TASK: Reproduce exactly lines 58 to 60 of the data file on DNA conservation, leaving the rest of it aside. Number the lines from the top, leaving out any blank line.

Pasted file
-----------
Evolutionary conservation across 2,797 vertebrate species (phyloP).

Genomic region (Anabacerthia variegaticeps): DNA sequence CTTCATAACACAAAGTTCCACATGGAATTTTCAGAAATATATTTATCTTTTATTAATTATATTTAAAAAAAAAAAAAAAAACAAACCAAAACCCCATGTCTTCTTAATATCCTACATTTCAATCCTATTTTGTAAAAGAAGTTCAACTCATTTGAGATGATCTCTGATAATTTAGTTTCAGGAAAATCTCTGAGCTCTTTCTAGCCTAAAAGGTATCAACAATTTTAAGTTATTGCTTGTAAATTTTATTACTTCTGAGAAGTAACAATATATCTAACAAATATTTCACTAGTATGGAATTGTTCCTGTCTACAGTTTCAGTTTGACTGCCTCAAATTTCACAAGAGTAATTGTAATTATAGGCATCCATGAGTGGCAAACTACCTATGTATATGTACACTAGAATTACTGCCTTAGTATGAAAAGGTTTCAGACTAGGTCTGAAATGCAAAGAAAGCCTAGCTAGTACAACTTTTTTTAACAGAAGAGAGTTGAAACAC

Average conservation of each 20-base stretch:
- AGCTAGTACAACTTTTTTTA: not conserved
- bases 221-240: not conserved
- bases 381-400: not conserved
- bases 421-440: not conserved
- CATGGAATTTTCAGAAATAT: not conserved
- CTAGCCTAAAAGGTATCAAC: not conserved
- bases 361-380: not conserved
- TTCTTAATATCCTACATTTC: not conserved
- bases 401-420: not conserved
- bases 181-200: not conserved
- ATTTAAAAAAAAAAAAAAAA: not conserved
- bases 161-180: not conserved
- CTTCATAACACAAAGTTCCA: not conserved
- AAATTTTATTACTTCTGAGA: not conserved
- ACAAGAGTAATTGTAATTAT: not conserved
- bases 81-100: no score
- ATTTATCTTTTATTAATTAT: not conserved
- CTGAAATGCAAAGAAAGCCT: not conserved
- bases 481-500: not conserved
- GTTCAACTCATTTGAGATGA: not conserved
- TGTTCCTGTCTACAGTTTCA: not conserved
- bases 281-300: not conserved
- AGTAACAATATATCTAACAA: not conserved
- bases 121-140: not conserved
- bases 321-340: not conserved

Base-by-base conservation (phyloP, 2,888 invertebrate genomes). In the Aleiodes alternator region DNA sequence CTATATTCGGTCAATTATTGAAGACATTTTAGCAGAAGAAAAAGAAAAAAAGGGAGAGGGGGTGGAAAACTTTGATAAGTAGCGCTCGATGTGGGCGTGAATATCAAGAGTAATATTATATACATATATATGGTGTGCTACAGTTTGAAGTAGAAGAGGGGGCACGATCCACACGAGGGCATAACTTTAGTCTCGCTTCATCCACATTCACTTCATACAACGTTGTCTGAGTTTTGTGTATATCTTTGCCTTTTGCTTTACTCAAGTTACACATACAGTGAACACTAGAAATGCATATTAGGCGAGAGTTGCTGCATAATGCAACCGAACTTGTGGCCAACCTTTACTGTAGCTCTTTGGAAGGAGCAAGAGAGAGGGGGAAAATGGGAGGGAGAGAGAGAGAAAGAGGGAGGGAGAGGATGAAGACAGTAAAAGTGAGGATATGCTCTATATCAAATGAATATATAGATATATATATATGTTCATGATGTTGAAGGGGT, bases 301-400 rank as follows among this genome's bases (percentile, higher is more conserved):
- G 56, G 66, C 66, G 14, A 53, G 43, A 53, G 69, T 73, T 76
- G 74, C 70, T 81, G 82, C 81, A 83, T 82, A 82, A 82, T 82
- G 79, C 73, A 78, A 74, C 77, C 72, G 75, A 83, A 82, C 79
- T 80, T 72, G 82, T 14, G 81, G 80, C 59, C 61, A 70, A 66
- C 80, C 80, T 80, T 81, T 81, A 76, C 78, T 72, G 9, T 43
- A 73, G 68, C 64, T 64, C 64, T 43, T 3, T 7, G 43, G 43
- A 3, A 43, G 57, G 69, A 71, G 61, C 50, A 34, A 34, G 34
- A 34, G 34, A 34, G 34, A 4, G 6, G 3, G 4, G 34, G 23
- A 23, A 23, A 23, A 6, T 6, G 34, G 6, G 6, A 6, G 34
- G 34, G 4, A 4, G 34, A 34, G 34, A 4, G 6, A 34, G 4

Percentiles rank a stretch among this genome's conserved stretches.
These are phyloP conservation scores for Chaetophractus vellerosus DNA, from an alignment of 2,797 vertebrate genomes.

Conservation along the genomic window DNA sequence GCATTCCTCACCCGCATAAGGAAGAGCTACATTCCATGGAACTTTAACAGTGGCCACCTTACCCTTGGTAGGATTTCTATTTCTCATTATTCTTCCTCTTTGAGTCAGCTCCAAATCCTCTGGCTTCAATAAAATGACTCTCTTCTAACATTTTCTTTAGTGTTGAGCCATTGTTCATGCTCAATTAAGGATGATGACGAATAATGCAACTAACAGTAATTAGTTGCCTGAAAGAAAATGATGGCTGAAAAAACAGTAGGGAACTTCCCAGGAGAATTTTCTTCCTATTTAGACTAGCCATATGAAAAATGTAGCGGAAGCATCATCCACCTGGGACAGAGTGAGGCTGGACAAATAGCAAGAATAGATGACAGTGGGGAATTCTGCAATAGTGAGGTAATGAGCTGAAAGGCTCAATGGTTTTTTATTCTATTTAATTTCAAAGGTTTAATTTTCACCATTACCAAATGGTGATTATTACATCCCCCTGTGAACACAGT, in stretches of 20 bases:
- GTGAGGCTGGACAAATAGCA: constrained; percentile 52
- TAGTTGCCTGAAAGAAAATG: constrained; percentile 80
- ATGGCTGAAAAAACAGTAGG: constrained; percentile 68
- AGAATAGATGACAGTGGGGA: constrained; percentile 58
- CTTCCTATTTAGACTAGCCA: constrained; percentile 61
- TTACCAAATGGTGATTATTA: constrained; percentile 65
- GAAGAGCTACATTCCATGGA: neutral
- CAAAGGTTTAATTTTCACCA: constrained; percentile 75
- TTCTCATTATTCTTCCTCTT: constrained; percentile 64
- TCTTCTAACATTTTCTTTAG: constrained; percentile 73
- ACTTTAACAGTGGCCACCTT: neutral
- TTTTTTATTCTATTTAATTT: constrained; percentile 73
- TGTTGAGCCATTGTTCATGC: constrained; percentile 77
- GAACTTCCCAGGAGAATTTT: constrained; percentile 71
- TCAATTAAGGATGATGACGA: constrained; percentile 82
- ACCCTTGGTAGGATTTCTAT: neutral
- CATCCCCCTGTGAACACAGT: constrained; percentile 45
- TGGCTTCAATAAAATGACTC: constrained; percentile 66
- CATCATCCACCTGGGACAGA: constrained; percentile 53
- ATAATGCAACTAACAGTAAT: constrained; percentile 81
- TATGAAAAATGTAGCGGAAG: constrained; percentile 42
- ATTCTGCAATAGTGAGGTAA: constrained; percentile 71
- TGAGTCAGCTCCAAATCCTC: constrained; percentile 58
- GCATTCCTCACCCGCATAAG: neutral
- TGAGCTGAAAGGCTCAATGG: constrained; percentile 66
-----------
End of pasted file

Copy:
- ACCCTTGGTAGGATTTCTAT: neutral
- CATCCCCCTGTGAACACAGT: constrained; percentile 45
- TGGCTTCAATAAAATGACTC: constrained; percentile 66